Gervais honest about fears for The Invention of Lying

Ricky Gervais

Comedian does not believe that his latest character compares to David Brent - but is desperate to leave the legacy of The Office behind

BY Katharine Hibbert LAST UPDATED AT 09:22 ON Tue 29 Sep 2009

Is Ricky Gervais's new film about to flop?  The comedian has been uncharacteristically humble in weekend interviews about The Invention of Lying, in which he stars as well as co-directing and co-writing, suggesting he's not convinced himself.

"This is the real test," he told the Sunday Times. "If this tanks, I will only ever be the guy who did The Office. What else have I done? Cameos. Extras was good, and the stand-up was good — but you never get to escape something like The Office unless you keep your momentum up."
 
The film, which will be released on Friday, is set in a world in which everyone tells the truth.  Gervais plays Mark Bellison, a writer who learns to lie and becomes a messiah - as well as getting his dream girl.
 
"I don't think you can talk about Mark Bellison in the same way that you can talk about David Brent," Gervais told the Guardian. "I don't think he's as socially interesting because he's not as three-dimensional.  It doesn't resonate as much."

The film, co-written with his Extras partner Steve Merchant, has a strong cast: Tina Fey, famous for her Sarah Palin impersonation on Saturday Night Live, plays Mark's PA, Jennifer Garner appears as his date and Hollywood heartthrob Rob Lowe plays a caveman.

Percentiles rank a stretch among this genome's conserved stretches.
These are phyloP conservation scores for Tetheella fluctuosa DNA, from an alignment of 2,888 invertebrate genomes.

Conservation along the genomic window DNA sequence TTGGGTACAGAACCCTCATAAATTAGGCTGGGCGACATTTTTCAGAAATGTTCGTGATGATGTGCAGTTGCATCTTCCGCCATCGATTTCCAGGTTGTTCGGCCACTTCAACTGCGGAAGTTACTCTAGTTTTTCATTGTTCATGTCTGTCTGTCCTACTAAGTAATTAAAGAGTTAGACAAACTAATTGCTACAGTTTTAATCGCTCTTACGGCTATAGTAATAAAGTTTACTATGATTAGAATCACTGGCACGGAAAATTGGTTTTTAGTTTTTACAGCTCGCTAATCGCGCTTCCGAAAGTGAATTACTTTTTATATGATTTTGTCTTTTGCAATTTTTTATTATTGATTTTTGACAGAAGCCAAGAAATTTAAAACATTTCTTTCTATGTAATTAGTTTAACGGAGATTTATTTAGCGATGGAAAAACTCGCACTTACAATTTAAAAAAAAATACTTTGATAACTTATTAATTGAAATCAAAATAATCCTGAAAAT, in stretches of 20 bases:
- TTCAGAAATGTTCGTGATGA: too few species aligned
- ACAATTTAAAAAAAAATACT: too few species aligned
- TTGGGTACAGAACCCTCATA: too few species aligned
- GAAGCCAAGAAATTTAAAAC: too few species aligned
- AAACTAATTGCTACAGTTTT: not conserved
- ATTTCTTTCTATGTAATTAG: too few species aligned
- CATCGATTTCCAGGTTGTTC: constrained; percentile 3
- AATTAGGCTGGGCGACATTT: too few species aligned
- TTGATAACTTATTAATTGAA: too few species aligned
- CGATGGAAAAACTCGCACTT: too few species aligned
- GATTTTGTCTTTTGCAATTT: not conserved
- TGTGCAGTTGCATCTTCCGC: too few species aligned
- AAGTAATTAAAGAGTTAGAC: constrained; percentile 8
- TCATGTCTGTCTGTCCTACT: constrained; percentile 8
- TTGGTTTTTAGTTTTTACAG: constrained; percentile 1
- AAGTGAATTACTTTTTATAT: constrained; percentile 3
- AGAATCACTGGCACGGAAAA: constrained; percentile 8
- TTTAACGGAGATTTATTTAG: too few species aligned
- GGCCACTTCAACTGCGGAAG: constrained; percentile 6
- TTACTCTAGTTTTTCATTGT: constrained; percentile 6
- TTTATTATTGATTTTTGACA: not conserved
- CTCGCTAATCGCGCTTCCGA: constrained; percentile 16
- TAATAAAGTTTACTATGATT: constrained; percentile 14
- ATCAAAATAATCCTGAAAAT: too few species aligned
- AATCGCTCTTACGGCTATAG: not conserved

The question now is whether it will score at the box office. Gervais is probably right to be nervous after Ghost Town - his first major role - proved a washout last year.

While reviews of The Invention of Lying following its screening at the Toronto film festival were generally friendly - "A smartly written, nicely layered comedy" (Variety) - the first reviews here have not been kind.

The Guardian called it "incoherent, throwaway," and the Times said it was "undone by an illogical, ramshackle narrative, and by the dramatic demands of a central role… that Gervais is simply not accomplished enough to meet." Ouch. · 

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